#byzantine #time #byztime

bin+lib byztimed

Byzantine fault-tolerant time synchronization

3 releases (stable)

2.0.1 Mar 10, 2021
2.0.0 Feb 25, 2021

#49 in Date and time

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Byztime is a Byzantine-fault-tolerant protocol for synchronizing time among a group of peers, without reliance on any external time authority. The time kept by Byztime is simply a counter that advances at a rate of something very close to one unit per second, such that all nodes are in close agreement as to its current value. Byztime timestamps have no well-defined epoch. If all nodes have correctly-set system clocks when first initialized, then Byztime will initially match POSIX time, but will eventually drift away from it since 1. there is no external source keeping it in sync, and 2. Byztime's timescale lacks leap seconds.

Byztime's algorithm is focused on keeping its worst-case error --- the absolute distance between any two correct nodes' estimate of the current time --- as small as possible. It achieves this somewhat at the expense of typical-case error, using only the single highest-quality time sample from each peer rather than combining many samples to smooth out network jitter. In the worst case, the difference between two correct nodes' clocks will asymptotically converge toward 4δ + 4ερ, where δ is the one-way network latency between the two farthest-spaced peers, ε is the (dimensionless) drift rate of correct nodes' hardware clocks, and ρ is the polling interval. If all nodes behave honestly, the bound improves to 2δ + 2ερ and will be reached after a single round of the protocol rather than converging asymptotically.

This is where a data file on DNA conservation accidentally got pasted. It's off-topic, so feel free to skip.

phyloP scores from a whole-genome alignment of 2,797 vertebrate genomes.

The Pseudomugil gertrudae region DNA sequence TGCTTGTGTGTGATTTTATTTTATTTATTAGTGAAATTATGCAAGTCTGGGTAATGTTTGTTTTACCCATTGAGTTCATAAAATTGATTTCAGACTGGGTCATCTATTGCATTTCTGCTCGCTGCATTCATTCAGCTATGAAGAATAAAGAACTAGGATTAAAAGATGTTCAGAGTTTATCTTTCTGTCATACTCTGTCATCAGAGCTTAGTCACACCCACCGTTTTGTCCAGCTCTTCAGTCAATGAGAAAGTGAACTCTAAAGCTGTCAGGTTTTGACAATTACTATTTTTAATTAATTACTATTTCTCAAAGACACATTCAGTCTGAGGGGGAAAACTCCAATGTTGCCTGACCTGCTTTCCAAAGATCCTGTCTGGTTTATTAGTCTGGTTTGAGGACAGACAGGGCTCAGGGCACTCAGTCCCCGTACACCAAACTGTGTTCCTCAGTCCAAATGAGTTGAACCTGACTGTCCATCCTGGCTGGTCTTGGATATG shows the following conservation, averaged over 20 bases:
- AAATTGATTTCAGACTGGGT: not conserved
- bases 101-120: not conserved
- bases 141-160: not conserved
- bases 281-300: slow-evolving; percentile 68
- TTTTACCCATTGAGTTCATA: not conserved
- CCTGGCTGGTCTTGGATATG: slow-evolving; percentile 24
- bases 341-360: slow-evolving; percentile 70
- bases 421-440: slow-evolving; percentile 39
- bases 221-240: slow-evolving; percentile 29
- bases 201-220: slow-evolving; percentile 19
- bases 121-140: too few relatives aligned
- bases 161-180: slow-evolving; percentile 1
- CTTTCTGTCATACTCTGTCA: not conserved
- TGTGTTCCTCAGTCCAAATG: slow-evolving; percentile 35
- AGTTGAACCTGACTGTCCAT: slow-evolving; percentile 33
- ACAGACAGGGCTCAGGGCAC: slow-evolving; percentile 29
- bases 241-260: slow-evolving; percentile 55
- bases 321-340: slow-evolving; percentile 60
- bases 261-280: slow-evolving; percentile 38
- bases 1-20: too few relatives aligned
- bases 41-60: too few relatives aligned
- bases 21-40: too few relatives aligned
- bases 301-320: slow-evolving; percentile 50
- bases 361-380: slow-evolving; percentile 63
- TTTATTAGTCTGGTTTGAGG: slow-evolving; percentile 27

Byztimed runs completely independently of NTP, and a bad NTP time source will not disrupt Byztime. This comes with a minor caveat: just before the daemon shuts down it records the the current offset between Byztime time and system time, and uses this offset to re-initialize its estimate following a reboot. The only time this particularly matters is if many nodes reboot simultaneously and the network loses quorum. What happens in this case depends somewhat on NTP and what order things start up in at boot time. If Byztime starts before NTP starts and shuts down only after NTP shuts down, then the continuity of the Byztime timescale will be as good as the RTC and the CMOS battery of the restarting nodes, but no better. On the other hand if NTP is allowed to stabilize the system clock before Byztime starts up, then the continuity of the Byztime scales will be as good as its NTP sources — which is probably a lot better than your RTC, but could be arbitrarily bad if the NTP source is faulty. Again, this only becomes an issue if Byztime loses quorum, meaning ⅓ or more of the network reboots at once.